And I know I am in a vastly overwhelmed minority on this one. Richard Linklater’s Boyhood is one of the best-reviewed films of the year, a likely shoo-in for serious awards contention, and represents the kind of ambitious filmmaking American cinema needs more of. And yet, I didn’t like it. I didn’t hate, but I did not enjoy this movie on any level other than the conceptual, and I’m actually really bummed out about it because I wanted to like it, so much. But I found it boring and unengaging, just a collection of “hey remember when” moments as opposed to actual introspection and exploration of what it means to grow up. Continue reading
Once upon a time, Guardians of the Galaxy was a big risk, a comic book property completely unheard of by general audiences—even more obscure than Iron Man was back in 2008—featuring a talking raccoon and a space ent as two of its main characters. However, director James Gunn (Super, Slither), who co-wrote the script along with Nicole Perlman, the first woman credited with writing a Marvel screenplay, proved the right kind of weird to ground the project. Guardians of the Galaxy is a splendid film—wonderful to look at, exciting to watch, in turns deeply funny and emotional. By some metrics, it’s the best Marvel movie yet; certainly it is the funniest and best-looking. Continue reading
I don’t have terribly high expectations of writer/director Luc Besson (The Fifth Element, The Professional). He’s a stylish director capable of delivering slick action scenes, but his movies are always kind of undercooked, plot-wise. The Professional stands out as a movie that still hangs together today, though it does retain its share of weirdness, but generally, Luc Besson is a messy director. So it’s not a surprise that his latest, a techno-thriller starring Scarlett Johansson as the titular Lucy, is a messy movie. What is surprising is how very dumb Lucy is. Continue reading
Yesterday while sifting through the last bit of Comic Con panels and interviews, I came across this vlog from Beyond The Trailer’s Grace Randolph. Here, have a look:
I don’t say this to pick on Randolph, but her video condensed everything that bugged me about the aura of entitlement that has grown to surround Comic Con and which manifested strongly this year after Saturday in Hall H, when no major announcements were made by Warner Brothers/DC or Marvel. I’m just using Randolph’s video because she clearly articulates a number of issues that I think fans are going to have to get straight with before next year’s Comic Con. Continue reading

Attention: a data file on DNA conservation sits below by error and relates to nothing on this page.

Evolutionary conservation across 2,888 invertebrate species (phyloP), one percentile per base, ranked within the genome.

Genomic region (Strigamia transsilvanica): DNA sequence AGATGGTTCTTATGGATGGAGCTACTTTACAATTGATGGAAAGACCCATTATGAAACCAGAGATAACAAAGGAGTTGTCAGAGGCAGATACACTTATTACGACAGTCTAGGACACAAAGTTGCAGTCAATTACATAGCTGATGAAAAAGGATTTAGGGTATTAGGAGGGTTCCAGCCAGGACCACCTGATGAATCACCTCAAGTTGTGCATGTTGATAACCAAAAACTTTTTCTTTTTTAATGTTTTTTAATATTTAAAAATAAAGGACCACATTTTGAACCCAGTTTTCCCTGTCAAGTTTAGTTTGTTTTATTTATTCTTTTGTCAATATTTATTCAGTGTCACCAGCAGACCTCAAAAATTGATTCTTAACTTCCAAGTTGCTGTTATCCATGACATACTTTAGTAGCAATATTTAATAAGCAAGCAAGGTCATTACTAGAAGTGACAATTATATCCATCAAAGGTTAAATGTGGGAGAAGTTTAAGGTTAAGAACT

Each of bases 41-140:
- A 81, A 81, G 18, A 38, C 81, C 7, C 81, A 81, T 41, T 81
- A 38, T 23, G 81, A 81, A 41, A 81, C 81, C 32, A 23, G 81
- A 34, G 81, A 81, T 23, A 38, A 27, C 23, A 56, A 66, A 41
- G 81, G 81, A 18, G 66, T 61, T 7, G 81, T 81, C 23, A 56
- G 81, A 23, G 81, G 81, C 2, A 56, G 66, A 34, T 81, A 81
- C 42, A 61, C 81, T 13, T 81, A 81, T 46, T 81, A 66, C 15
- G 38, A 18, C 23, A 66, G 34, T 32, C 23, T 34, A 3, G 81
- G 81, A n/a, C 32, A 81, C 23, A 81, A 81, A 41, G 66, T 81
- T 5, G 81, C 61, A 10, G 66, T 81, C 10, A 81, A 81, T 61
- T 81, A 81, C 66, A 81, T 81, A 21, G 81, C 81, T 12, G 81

Last summer The Purge was a surprise sleeper hit. On a $3 million budget, it made over $89 million worldwide, so a sequel was immediately ordered. Now, just one year later, that sequel, The Purge: Anarchy, is in theaters, which is kind of impressive (super speedy turn around), but would be more so if the script wasn’t 87% people whisper-yelling “get down!”, “stay back!”, and “follow me!”. Still, The Purge: Anarchy is dumb B-movie fun, as long as it’s not getting up its own ass with socio-political commentary. Movies like this don’t need to be smart, they just need to be entertaining, and The Purge: Anarchy is, if nothing else, entertaining. Continue reading
It’s not like this is a hard call. Summer 2014 is some weak-ass shit, as far as movies are concerned. The best movie up till now was X-Men: Days of Future Past, a well-made and very fun movie that made no fucking sense. But now it is now, not then, and now we have the first—only—truly great summer movie of 2014: Bong Joon-ho’s long awaited Snowpiercer. And boy oh boy, it’s a DOOZY.
The rest of the world got Snowpiercer last year, but thanks to Harvey Weinstein and his Scissors of Doom, most English-speaking territories had to wait for it, left to wonder if what we would eventually see would be Bong’s vision or Harvey Scissorhands’ trimmed down, dumbed-down edit. The good news is that Weinstein, after a protracted, played-out-in-the-press battle, gave up and agreed to release Bong’s original cut. The bad news is, he opted to give Snowpiercer a drastically reduced limited release and then proceeded to do no promotion for the movie. It would live or die by word of mouth, but this is a great movie, and word of mouth has been great, which is translating into solid box office. Justice! Continue reading